When the news became public, many female students left the hostels as they were called back by their family members, putting an end to their education. Many Baloch nationalists are of the view that harassment through CCTV footage of female students’ private moments is a conspiracy against girls’ education by the military establishment as family members in the conservative Baloch society no longer feel that educational institutions are safe for the girls and would prefer them staying in the safety of their homes and under the protection of their families instead of pursuing an education, let alone higher education. Thus, the nationalists assume that the scandal is a deliberate military strategy to keep the indigenous people of Balochistan educationally backward.

Although, according to the international law, women and children are to be considered as non- combatants in any armed conflict, women are the most vulnerable victims of a war as they are most often at the risk of sexual violence, harassment, bullying and intimidation during military action. While there is no denying of the fact that even today the battles are fought mainly by men, but in order to avoid direct confrontation, they mostly go in hiding, leaving their women unaccompanied. Once the men are out of reach, widespread sexual violence and harassment against women is the method of warfare used by rival forces to break the will of the men and destroy the whole community.

Sexual violence, especially against women, can be traced back to the beginning of recorded history, for as long as armies marched into war. Sadly, this abominable practice is still rampant in the 21st Century as rape is still considered cheaper than bullets by both non- state actors and professional armies.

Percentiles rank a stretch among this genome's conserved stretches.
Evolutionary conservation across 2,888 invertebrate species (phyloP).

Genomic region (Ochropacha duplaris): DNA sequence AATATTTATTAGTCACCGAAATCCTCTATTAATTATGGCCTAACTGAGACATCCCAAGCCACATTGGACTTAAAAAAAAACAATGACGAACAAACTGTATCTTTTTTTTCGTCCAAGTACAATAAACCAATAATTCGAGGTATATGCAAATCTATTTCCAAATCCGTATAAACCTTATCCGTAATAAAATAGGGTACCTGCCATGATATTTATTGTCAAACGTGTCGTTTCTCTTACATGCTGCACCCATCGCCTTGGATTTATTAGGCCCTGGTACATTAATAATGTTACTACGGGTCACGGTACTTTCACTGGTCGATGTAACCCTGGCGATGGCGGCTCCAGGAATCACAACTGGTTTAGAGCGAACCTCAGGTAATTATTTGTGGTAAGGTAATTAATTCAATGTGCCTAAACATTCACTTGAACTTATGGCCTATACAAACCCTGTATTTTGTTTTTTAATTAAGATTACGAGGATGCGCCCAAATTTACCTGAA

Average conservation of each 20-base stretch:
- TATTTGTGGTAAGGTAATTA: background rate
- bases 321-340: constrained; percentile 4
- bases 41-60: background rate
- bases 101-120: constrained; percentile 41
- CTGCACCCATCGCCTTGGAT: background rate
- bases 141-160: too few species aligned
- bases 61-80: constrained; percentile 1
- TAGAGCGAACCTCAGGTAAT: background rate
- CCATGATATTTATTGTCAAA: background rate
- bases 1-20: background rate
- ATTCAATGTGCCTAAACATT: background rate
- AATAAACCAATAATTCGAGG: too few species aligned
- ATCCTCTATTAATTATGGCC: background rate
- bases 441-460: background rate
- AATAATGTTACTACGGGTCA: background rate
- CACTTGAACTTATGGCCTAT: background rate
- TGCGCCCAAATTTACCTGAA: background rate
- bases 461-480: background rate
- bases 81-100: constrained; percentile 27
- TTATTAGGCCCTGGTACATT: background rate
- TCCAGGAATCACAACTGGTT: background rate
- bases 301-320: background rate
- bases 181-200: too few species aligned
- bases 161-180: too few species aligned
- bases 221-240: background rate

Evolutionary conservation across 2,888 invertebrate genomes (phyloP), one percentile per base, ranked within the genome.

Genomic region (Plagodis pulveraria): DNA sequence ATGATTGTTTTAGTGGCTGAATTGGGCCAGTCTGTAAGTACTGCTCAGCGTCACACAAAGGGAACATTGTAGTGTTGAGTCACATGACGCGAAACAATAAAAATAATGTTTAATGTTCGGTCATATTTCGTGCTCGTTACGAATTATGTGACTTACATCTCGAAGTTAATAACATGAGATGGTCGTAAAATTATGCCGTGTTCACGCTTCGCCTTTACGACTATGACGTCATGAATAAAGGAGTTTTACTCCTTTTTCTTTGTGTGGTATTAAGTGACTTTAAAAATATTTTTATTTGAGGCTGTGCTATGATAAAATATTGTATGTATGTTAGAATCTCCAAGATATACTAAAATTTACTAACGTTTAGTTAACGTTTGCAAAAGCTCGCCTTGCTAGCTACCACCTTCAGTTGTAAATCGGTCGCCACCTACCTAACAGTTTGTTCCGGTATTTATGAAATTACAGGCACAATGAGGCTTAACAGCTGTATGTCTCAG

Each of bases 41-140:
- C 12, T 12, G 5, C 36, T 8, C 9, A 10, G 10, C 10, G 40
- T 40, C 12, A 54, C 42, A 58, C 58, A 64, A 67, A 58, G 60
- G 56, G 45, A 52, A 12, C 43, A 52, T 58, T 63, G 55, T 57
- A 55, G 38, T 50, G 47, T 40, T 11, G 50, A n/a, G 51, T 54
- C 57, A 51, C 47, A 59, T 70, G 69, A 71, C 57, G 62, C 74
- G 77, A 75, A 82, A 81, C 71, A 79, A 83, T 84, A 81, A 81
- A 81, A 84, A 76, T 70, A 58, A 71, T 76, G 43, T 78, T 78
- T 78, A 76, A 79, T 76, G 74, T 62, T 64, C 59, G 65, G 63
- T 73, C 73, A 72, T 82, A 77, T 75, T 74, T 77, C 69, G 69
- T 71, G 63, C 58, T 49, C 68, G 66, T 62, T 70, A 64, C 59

Previously, rape had been thought to be inevitable, as a consequence of uncontrolled sexual desires when soldiers were deprived of female intimacy for prolonged periods. In modern times, perceptions surrounding rape have changed into a deliberate and contemporary weapon of war that employs sexual violence against women with the intent to punish, humiliate and annihilate an entire ethnic group or community.

The frustrated Pakistani military establishment is willing to take any desperate measure in order to change the course of the costly Balochistan conflict. As the Baloch fighters remain undeterred, targeting Baloch women seems a viable tactic to dissuade them by bringing shame and disgrace upon both the rebel’s family as well as Baloch society at large.

Enforced disappearances of Baloch men has become an unfortunate nor., However, for the last three years, one wake up almost every day with the news of forcible disappearances of Baloch women in the hands of Pakistan’s paramilitary forces. It is evident that the establishment has adopted a new policy to abduct Baloch women to pressurize Baloch activists who are highlighting atrocities being committed in Balochistan. One wonder what’s the crime of these women other than being the family members of Baloch nationalists? Where have they been kept? What is being done to them in detention centres?